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Pumps, Filters & Lighting
  • There are 2 types of pumps for operating fountains and waterfalls – the submersible pump which is kept totally submerged and would be damaged if used above ground, and the surface (or external) pump which is operated above ground and would be damaged if submerged in the pond.
  • If you want a pump to operate an ordinary fountain with or without a waterfall, then you will need a submersible pump. The submersible pump is stood on one or more bricks to keep it off the bottom and is positioned below the surface. Water is drawn in through a strainer and pumped out through a fountain jet or along a piece of tubing to a fountain elsewhere in the pond. Wherever possible the pump should be removed and cleaned at the end of the season and then stored indoors until the spring.


Submersible Pump Advantages:

Convenient – No plumbing or housing is required

Inexpensive – Low and medium output models are available for the ordinary garden

Self-priming – No need to fill with water before use.

Silent – No constant hum as with surface pump.

Surface Pump Advantages:

High output – A number of fountains and impressive waterfalls can be operated

Continuous running – Will not burn out the motor if an induction-driven model is chosen

Accessible – Pump can be examined or removed without having to lift it out of the water.


  • For most home garden purposes, a pump which produces 350-650 gal/hr. will be suitable and should give you power to spare, but actual performance is affected by length of tubing, bore, presence of bends or kinks, fountain jet, height of waterfall, etc. Before heading to the nursery to purchase your new pump, gather all the necessary information:

Headdistance from the pond surface up to the outlet
Fountain Jet – type and height of spray required
Sill width of waterfall
Dimensions of pond
Tubing details – length and bore
Use – fountain, waterfall or filter?
Continuous or intermittent operation


  • There are 2 basic types of filtration – mechanical and biological. The purpose of the mechanical filter is to sieve out dirt, solid waste and algae. It is effective immediately when switched on and can be run intermittently. The purpose of the biological filter is quite different. Waste products and the fish harming ammonia gas are all turned into harmless materials by the bacteria and tiny organisms which flourish on the filter medium. Though, the filter must be run continuously as the bacteria will die in a few hours if the pump is switched off.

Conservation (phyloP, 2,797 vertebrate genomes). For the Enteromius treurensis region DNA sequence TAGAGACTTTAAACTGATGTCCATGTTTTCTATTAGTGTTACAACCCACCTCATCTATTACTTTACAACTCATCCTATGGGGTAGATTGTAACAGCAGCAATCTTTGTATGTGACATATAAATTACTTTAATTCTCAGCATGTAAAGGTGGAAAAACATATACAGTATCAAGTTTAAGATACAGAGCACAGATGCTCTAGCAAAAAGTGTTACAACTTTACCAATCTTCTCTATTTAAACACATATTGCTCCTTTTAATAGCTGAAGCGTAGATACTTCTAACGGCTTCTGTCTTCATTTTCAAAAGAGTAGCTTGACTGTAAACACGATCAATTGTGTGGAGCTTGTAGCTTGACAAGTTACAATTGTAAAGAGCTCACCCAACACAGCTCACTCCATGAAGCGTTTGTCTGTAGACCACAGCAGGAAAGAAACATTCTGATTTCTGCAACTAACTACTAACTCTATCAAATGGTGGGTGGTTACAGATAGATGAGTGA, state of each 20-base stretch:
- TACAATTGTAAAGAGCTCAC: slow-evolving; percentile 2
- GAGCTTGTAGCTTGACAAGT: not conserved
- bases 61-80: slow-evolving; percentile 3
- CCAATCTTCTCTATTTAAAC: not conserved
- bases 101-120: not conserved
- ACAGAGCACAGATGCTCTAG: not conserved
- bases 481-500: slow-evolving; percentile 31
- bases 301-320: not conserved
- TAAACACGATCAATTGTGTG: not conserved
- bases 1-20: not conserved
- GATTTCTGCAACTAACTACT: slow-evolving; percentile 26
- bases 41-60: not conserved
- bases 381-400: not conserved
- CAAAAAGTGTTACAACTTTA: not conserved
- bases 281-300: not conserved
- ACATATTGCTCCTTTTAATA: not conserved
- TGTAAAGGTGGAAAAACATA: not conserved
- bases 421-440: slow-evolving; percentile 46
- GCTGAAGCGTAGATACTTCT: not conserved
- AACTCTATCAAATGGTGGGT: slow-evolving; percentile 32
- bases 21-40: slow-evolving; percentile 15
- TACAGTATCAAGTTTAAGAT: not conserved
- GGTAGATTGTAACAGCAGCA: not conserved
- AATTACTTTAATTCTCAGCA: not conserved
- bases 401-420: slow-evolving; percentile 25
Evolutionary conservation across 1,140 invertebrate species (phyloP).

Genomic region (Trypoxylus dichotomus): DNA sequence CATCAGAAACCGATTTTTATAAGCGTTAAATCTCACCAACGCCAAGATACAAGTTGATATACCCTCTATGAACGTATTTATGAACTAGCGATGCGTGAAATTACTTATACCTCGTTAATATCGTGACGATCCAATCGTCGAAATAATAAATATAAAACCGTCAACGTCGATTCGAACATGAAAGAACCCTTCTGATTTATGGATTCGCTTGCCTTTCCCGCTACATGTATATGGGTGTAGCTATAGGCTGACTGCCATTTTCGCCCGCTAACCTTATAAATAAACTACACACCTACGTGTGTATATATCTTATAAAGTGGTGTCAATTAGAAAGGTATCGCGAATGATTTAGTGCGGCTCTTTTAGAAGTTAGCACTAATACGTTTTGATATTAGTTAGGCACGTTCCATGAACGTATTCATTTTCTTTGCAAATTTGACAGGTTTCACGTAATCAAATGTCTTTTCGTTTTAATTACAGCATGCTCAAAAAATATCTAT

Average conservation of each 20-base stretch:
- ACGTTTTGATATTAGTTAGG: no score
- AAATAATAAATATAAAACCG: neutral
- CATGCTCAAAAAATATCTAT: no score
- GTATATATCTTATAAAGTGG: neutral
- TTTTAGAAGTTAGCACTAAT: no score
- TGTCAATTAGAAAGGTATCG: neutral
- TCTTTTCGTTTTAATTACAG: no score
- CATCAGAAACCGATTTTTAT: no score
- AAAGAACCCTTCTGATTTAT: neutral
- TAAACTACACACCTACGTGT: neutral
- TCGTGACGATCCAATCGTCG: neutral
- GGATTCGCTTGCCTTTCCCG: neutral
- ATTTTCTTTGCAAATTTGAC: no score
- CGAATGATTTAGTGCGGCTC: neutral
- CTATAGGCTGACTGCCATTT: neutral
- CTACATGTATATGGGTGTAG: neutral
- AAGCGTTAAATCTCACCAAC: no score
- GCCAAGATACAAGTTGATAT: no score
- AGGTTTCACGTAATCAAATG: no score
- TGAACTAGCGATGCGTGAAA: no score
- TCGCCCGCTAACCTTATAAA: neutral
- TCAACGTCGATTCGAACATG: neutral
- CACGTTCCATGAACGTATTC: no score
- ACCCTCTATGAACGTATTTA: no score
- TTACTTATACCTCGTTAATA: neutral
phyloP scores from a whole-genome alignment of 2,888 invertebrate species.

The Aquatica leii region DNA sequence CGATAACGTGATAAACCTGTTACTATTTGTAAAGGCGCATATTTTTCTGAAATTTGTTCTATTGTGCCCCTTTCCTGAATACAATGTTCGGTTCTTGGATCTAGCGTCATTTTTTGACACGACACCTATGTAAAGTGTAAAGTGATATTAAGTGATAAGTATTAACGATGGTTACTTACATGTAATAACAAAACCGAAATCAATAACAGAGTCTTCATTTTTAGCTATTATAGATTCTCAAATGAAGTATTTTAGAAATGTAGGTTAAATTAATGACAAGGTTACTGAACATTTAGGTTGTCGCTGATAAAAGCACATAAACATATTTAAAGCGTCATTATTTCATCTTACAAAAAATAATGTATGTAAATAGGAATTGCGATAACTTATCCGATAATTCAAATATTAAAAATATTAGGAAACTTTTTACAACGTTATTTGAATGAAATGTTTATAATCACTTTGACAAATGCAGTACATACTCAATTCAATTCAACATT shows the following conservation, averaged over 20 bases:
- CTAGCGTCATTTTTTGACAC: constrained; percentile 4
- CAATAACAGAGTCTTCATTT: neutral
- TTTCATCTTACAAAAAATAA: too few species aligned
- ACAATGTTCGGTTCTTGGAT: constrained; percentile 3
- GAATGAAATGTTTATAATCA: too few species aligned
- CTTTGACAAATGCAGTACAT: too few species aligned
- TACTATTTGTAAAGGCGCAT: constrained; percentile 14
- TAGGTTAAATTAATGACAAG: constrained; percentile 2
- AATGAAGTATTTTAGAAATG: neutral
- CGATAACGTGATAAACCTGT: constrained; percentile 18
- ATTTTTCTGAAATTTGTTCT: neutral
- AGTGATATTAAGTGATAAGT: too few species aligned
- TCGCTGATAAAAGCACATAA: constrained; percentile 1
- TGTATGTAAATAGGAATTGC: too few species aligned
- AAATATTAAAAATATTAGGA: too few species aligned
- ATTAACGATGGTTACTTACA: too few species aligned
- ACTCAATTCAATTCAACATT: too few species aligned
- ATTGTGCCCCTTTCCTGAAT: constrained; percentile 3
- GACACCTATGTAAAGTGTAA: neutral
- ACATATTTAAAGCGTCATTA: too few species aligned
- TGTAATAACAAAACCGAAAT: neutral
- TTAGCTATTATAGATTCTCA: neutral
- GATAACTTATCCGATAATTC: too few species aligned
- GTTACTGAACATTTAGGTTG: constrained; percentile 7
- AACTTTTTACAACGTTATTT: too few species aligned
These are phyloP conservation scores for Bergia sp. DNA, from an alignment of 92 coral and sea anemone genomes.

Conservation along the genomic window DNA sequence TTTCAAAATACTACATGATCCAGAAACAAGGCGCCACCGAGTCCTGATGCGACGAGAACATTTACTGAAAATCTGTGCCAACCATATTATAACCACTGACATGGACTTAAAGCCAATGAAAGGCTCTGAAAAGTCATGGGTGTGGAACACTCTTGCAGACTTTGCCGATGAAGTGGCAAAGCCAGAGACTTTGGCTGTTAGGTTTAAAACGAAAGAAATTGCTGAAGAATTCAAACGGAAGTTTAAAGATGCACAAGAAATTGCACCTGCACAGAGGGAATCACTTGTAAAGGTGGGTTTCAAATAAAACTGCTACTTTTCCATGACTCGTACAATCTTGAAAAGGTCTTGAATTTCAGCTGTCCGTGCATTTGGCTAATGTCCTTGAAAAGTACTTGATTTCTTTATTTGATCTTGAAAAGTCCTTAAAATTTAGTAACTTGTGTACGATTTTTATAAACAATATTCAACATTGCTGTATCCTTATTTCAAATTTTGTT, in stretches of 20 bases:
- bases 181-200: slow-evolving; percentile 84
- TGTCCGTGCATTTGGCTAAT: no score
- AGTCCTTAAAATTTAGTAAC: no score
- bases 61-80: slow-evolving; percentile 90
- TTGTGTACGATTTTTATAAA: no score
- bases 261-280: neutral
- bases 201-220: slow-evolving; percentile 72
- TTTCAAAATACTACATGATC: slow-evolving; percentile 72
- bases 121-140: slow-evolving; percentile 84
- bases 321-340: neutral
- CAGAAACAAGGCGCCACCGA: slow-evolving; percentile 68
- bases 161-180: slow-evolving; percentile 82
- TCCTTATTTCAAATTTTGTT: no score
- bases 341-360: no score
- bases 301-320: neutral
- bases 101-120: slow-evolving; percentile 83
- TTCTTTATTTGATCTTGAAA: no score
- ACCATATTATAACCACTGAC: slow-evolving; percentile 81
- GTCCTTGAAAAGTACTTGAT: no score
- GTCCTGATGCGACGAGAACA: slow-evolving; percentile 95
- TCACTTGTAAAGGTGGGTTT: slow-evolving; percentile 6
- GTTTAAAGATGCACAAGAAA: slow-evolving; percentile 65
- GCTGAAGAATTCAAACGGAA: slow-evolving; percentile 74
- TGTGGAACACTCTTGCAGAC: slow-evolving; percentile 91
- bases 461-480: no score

• Mechanical filtration is the simpler type – inexpensive and usually installed in the pond. Water is drawn through foam, coarse sand, gravel and/or filter granules by the action of a submersible pump, the outlet of the pump feeding a fountain or waterfall. Suspended grit, waste products and algae are collected in the filter medium – there is some biological action but this stops if the pump is switched off when the fountain or waterfall is not in use.
  • Biological filtration is the more complex type and is suitable for large as well as small ponds. The unit is housed outside the pond, usually hidden by shrubs at a location close to the top of a waterfall. A pump is used to push or draw water through the inlet pipe – the water is then aerated through jets or holes in a spray bar and passes through one or more layers of filter medium. Then, the clarified and purified water is returned to the pond through the outlet pipe.


  • Well-placed lighting can turn an ordinary garden into a magical place at night. There are several practical uses for illumination after dark – security, safety, and adding a dramatic touch of beauty. Above ground lighting brings ornaments and surrounding plants to life. In pond lighting turns a fountain, waterfall or the water surface with the fish below into glittering features.
  • You may choose between floodlighting and spotlighting or a combination of both. The essential difference is that floodlighting produces a diffuse pool of light which covers a wide area rather than an individual plant or feature, whereas spotlighting produces a beam which lights up a specific plant, group of plants or an attractive feature.
  • Simplest of all are the round water lights, which float on the surface or can be weighed down to provide light from below the surface (Do not submerge too deeply or much of the power will be lost) Or, try a rainbow-like, color-changing illuminated fountain. A 4-color disc is rotated by water pressure and the bulb at the bottom of the fountain provides the illumination.


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3459 Cleveland-Massillon Rd.  Norton, OH 44203



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